Tax incentive law passed amid debate over tax avoidance
A senior opposition spokesman's claims that some long-established companies list subsidiaries on the Junior Market of the Jamaica Stock Exchange to avoid taxes were yesterday challenged by the Government as lawmakers passed legislation to continue the tax incentive to firms listed on the exchange.
In his contribution to debate on legislation to amend the Income Tax Act, Dr Peter Phillips, opposition spokesman on finance, said tax avoidance considerations seem to have loomed large as against a move to gain equity.
"These companies have, in some instances, spun off subsidiaries connected to these venerable parents that in order to secure tax relief rather than because of any pressing need for new equity expansion," Phillips asserted.
"In a number of cases, start-ups that are essentially financial services operators backed by long-established corporate players have taken advantage of the incentive and put entities in place that enjoy a significant competitive advantage in the sector against other players because the other players are being taxed at the rate of 33 per cent in the regulated sector," Phillips insisted.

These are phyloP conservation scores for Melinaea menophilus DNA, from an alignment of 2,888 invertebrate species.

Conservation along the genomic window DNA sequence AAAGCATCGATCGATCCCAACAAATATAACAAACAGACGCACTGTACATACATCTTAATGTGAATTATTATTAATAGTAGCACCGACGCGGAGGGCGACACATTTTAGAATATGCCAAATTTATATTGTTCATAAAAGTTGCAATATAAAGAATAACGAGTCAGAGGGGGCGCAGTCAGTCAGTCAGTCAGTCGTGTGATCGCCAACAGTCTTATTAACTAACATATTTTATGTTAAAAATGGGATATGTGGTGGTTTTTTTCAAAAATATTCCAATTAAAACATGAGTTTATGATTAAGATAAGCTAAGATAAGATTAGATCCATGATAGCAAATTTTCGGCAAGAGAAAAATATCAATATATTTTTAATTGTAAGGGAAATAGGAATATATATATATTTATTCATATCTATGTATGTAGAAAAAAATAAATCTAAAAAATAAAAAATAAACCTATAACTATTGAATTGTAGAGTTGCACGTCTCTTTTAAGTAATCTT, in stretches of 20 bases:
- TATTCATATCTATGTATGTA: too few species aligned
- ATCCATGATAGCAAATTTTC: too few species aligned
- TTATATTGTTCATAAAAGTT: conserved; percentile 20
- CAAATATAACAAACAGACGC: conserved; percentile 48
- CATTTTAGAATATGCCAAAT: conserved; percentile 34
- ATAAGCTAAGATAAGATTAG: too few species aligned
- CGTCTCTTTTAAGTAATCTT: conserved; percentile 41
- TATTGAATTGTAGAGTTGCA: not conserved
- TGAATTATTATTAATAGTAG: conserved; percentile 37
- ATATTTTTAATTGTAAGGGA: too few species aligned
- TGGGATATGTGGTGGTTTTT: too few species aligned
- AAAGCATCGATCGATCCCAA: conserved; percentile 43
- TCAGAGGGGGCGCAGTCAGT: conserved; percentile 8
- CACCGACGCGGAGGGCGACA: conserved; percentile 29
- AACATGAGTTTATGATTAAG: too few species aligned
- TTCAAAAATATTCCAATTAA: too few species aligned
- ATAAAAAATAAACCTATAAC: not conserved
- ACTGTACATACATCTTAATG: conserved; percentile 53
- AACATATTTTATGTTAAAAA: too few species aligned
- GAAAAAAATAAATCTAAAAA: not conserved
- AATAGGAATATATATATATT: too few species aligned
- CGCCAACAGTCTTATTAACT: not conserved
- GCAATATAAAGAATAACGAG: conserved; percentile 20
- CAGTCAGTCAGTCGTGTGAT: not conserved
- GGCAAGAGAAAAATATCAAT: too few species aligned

He noted that the point had been made by various commentators, as well as the International Monetary Fund, that the country would be better served if it gave tax-free benefits to investors rather than to companies seeking to avoid taxes.
"What we need to do with both the senior and junior exchanges is to design a mechanism that provides an incentive to the people who want to invest and become participants in the adventure of economic growth," he added.
However, state minister in the Ministry of Finance and the Public Service, Fayval Williams, dismissed the claim by Phillips that the majority of companies have sought to raise minimum capital, which suggested tax avoidance considerations.
"We want to emphasise that the strings attached to the tax incentives are strong. The companies must stay listed, as any taxes foregone would be clawed back, and even after the incentive period ends, the company has to stay listed for at least five years, so they cannot leave after the incentive period without penalties.
"I would like the member to consider that maybe it is not tax avoidance that causes companies to raise minimum capital but their assessment that when they list on the stock market, chances are, the price for the equity at that point in time will be the lowest price that they will see. And so you seek to minimise the percentage that you put on the market," she reasoned.
Commenting on some of the achievements of the Junior Market, Williams said that data showed that the tax incentive has encouraged economic growth.
She said that the 29 companies listed on the Junior Market had raised more than $5.73 billion over the period. Additionally, the market started with capitalisation of $521 million and has increased to $96.2 billion.
According to Williams, more than 1,000 permanent jobs have been created as a result of the listed companies and shareholders have been paid more than $4 billion in dividends.